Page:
enough money for the renovations."

The explanation I was given by Ivanov’s enemies is less flattering,
of course. They say Sergey Borisovich lacks the knowledge and skill
to channel the flow of money in his own direction.

In Russia today, everyone is free to choose the explanation he prefers,
but it appears that the people who love to scoff at Ivanov for being a
"loser" are losing sight of one important fact. Sergey Borisovich’s
lack of a team and a business makes him an extremely valuable player
in Putin’s eyes now that a change of government is approaching. This is
the absolutely ideal set of qualities for a potential successor. After
all, this means that Ivanov’s only government asset is Vladimir
Vladimirovich himself. This trump card in the hands of a lone player
can "beat" Sechin’s entire army. In fact, this has already happened.

The Duel with Sechin

It is easy to guess the worst day of Sergey Ivanov’s political
career. On 25 January 2006, during the defence minister’s visit to
Armenia, he was asked: "What can you tell us about what happened in
Chelyabinsk?" Ivanov replied: "I have been high up in the mountains for
the last few days and I have not heard what happened in Chelyabinsk. I
am certain it was nothing serious. Otherwise, I would know about
it." When all of the TV networks started reporting the story of Private
Andrey Sychev, who had lost both legs in Chelyabinsk, the public saw
Ivanov as the personification of callousness and incompetence.

After the spectacular failure of the American attempt to overthrow
Fidel Castro in 1961, President Kennedy declared that the chief
executive was ultimately to blame. According to this completely logical
line of reasoning, the head of the Defence Ministry definitely is to
blame for the terrible tragedy in Chelyabinsk. The fact that many
of the key details of what happened to Sychev still are unclear
is not that important. Even the fact that the number of non-combat
casualties in the army fell from 1,264 in 2001 to 554 in 2006 is not
that important.

There is another facet of this situation, however, and it would be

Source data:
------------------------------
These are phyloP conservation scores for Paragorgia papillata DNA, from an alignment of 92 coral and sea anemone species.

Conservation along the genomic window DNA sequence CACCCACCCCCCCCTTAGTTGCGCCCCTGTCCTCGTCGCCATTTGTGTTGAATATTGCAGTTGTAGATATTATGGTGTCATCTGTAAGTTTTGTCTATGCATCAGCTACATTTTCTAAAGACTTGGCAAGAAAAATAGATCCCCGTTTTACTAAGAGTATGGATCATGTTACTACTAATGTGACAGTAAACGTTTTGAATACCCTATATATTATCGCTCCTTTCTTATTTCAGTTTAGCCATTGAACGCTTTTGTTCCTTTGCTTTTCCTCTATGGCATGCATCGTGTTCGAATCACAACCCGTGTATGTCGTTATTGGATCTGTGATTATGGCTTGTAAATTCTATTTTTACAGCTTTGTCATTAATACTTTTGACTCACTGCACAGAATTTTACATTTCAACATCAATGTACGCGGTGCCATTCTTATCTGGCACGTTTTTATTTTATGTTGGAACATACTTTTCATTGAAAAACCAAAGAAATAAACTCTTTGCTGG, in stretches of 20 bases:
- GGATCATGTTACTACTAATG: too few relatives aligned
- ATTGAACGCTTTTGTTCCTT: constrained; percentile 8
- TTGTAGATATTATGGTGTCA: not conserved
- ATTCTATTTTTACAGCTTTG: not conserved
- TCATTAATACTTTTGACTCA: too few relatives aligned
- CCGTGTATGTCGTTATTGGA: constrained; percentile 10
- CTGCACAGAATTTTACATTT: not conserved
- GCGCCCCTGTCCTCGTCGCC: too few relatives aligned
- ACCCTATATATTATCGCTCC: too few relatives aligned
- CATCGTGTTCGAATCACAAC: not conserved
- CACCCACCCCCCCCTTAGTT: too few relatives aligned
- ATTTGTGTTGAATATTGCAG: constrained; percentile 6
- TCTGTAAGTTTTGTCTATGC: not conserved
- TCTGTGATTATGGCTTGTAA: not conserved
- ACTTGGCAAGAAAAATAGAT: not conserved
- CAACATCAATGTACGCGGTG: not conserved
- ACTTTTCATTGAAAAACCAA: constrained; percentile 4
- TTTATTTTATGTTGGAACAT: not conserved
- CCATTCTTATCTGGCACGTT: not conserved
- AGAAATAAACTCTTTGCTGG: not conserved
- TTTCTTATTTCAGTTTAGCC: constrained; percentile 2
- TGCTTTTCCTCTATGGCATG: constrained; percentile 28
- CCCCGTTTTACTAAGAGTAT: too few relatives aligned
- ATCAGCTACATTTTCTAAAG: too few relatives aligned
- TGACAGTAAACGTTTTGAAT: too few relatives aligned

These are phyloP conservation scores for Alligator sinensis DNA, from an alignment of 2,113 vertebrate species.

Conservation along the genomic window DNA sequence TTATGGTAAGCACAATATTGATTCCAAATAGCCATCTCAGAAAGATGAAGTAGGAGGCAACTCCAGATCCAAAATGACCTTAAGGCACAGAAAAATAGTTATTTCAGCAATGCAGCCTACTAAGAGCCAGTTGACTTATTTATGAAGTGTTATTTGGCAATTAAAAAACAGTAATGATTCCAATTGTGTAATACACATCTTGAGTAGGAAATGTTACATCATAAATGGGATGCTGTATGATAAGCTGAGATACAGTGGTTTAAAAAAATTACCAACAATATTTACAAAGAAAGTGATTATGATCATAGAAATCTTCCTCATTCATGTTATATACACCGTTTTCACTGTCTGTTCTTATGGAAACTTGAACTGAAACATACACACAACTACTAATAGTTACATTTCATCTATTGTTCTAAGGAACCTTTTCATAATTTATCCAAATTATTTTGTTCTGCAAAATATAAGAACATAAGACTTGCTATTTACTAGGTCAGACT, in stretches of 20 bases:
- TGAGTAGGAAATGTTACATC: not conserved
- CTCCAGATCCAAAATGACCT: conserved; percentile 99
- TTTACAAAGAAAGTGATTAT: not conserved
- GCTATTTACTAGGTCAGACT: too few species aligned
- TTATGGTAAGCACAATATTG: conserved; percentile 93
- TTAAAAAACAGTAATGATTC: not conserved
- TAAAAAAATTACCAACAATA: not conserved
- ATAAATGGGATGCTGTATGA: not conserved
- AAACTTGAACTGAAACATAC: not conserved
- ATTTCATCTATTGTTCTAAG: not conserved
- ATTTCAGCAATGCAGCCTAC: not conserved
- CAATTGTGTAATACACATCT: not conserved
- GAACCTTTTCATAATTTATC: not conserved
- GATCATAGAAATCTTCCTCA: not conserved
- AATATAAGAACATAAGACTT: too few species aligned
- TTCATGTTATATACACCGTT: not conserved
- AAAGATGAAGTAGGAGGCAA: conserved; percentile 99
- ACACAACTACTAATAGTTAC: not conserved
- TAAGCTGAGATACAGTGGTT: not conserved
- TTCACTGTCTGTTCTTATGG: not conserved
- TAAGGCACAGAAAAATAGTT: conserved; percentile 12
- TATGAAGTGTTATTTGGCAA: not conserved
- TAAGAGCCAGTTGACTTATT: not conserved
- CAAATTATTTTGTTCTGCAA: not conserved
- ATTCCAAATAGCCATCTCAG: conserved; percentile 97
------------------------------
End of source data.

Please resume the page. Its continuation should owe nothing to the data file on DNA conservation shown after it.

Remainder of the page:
foolish to ignore it. Former Kremlin staff member Aleksey Volin
recently amused the readers of the New York Times by relating a
conversation he had with a current member of the presidential staff:
"Why would you watch television? It is only for the population,
after all. People like you should be using the Internet!"

Unfortunately, this is only half a joke at best. Television in our
country is a source of propaganda rather than information. The very
fact that all of the TV networks were full of stories about the
Sychev tragedy means only one thing: Someone at the very top wanted
this very much.

Who wanted this? Members of the political elite believe it was Igor
Sechin. Few people now remember when or how the fight between Igor
Ivanovich and Sergey Borisovich started. It probably was less of a
personality conflict than a systemic clash. According to people who
know the ethics of the Kremlin: "Sechin is extremely jealous of anyone
who can go over his head to get to Putin, and Ivanov and Putin have
a close relationship Sechin cannot possibly influence."

In any case, on the orders of Sechin’s relative, Procurator-General
Vladimir Ustinov, the military procuracy started "uncovering crimes"
in Ivanov’s ministry with incredible zeal in 2005. After the tragic
incident involving Sychev, the assault included "heavy artillery"
– television.

It is important to realize that the organizers of the assault were
not focusing on public opinion. People in the Kremlin regard it as
a sort of clay, which easily can be moulded into any shape whatsoever.

The target audience was one and only one TV viewer – Vladimir
Vladimirovich Putin. They wanted the country’s leader to be irritated
by the head of the Defence Ministry – in about the same way, for
example, that he obviously is now irritated by Zurabov.

They did not succeed, however. Vladimir Vladimirovich Putin first
reformed the informal system of TV administration and put the networks
under even stricter control. After that, Aleksandr Savenkov, the chief
military procurator, and Vladimir Ustinov, his boss, both lost their
jobs within the next year. Members of the political elite are still
arguing about the extent to which the conflict with Ivanov led to
Ustinov’s fall, but everyone agrees it was an important contributing

The "Philologist" in the Army

Sergey Ivanov obviously had no chance of becoming the army’s favourite
person. He cannot be called a total civilian, of course.

While he was still in school, Ivanov spent a month at a military
training camp near Petrozavodsk and later underwent parachute